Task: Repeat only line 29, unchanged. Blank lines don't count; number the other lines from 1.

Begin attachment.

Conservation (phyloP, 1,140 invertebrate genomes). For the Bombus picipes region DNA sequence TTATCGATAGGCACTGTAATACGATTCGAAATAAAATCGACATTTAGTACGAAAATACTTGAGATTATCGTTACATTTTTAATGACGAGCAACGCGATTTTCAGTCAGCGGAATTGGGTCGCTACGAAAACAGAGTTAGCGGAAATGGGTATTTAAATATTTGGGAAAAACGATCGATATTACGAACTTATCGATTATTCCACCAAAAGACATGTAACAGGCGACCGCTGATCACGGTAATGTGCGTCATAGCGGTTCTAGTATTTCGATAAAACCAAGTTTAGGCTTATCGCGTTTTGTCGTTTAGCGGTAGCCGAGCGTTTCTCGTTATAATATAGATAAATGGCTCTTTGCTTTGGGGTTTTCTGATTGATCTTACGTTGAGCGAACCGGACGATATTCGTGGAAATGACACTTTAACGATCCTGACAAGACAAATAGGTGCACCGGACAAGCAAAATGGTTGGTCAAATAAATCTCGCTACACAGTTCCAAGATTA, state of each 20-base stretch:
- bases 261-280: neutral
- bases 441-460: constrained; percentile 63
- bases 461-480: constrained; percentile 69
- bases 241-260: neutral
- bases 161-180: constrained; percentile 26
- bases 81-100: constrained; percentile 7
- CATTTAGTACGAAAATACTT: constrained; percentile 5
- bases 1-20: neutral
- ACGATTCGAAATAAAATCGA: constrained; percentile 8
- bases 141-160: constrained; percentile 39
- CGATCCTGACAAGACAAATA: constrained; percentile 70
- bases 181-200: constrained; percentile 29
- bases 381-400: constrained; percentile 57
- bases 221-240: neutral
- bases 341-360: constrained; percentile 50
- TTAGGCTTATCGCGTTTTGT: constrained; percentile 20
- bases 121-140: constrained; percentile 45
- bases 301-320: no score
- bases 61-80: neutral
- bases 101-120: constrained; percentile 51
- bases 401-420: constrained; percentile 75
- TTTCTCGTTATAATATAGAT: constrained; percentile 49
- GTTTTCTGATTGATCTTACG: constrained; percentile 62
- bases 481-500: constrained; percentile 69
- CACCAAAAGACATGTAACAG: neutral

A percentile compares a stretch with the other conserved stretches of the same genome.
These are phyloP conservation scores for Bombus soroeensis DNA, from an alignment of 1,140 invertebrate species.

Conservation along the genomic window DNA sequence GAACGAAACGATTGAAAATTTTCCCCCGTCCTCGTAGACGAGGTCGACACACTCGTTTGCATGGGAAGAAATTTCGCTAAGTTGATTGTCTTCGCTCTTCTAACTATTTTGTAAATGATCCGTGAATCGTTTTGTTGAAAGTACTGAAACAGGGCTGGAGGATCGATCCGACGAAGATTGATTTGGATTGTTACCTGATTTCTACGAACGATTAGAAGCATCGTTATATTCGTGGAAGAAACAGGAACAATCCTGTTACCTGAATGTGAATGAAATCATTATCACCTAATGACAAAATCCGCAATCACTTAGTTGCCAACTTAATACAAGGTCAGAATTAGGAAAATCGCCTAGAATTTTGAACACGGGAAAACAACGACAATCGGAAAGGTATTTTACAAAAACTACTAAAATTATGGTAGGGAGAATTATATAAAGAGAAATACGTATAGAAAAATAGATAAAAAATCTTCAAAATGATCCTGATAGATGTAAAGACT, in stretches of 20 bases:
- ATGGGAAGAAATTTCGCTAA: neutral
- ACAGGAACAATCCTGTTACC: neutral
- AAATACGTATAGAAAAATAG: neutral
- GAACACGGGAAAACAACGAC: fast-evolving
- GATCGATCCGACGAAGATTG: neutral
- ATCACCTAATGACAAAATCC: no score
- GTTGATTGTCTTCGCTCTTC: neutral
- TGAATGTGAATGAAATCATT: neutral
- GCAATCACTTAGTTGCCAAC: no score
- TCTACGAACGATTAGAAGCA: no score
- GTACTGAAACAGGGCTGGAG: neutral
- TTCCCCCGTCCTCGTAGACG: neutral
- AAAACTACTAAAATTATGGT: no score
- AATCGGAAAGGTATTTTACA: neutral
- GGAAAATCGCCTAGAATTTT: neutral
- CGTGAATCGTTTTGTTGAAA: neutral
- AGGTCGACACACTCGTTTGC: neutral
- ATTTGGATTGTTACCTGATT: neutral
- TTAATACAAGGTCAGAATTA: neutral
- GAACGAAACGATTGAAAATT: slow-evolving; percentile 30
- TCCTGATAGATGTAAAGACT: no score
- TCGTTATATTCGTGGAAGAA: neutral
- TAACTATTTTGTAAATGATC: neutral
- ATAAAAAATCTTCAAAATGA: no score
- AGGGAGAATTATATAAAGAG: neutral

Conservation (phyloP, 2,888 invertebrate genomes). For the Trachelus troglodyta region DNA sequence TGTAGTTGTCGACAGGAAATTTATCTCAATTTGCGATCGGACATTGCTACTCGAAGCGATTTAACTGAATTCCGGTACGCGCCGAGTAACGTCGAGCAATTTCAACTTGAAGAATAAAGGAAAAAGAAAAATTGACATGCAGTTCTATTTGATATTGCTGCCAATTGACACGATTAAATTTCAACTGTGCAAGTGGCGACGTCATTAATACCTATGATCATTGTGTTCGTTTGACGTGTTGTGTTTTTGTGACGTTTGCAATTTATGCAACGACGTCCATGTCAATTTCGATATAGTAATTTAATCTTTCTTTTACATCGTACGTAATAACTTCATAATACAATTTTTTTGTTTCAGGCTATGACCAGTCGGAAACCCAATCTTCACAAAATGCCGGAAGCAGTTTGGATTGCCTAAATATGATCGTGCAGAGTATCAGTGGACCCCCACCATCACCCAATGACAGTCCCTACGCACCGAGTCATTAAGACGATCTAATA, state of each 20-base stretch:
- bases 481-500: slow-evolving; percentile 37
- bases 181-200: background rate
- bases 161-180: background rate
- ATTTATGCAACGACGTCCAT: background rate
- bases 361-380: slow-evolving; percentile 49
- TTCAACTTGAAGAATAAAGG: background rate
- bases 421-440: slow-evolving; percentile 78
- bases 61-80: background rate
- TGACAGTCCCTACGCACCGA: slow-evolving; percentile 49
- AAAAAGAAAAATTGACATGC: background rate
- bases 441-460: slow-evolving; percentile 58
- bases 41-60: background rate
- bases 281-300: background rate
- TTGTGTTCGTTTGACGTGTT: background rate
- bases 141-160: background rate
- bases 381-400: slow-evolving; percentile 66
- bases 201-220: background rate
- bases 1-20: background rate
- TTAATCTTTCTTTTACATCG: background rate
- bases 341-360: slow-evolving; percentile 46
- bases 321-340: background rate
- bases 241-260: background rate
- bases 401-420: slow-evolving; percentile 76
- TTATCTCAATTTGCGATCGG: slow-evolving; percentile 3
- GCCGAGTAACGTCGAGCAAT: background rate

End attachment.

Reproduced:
Conservation along the genomic window DNA sequence GAACGAAACGATTGAAAATTTTCCCCCGTCCTCGTAGACGAGGTCGACACACTCGTTTGCATGGGAAGAAATTTCGCTAAGTTGATTGTCTTCGCTCTTCTAACTATTTTGTAAATGATCCGTGAATCGTTTTGTTGAAAGTACTGAAACAGGGCTGGAGGATCGATCCGACGAAGATTGATTTGGATTGTTACCTGATTTCTACGAACGATTAGAAGCATCGTTATATTCGTGGAAGAAACAGGAACAATCCTGTTACCTGAATGTGAATGAAATCATTATCACCTAATGACAAAATCCGCAATCACTTAGTTGCCAACTTAATACAAGGTCAGAATTAGGAAAATCGCCTAGAATTTTGAACACGGGAAAACAACGACAATCGGAAAGGTATTTTACAAAAACTACTAAAATTATGGTAGGGAGAATTATATAAAGAGAAATACGTATAGAAAAATAGATAAAAAATCTTCAAAATGATCCTGATAGATGTAAAGACT, in stretches of 20 bases: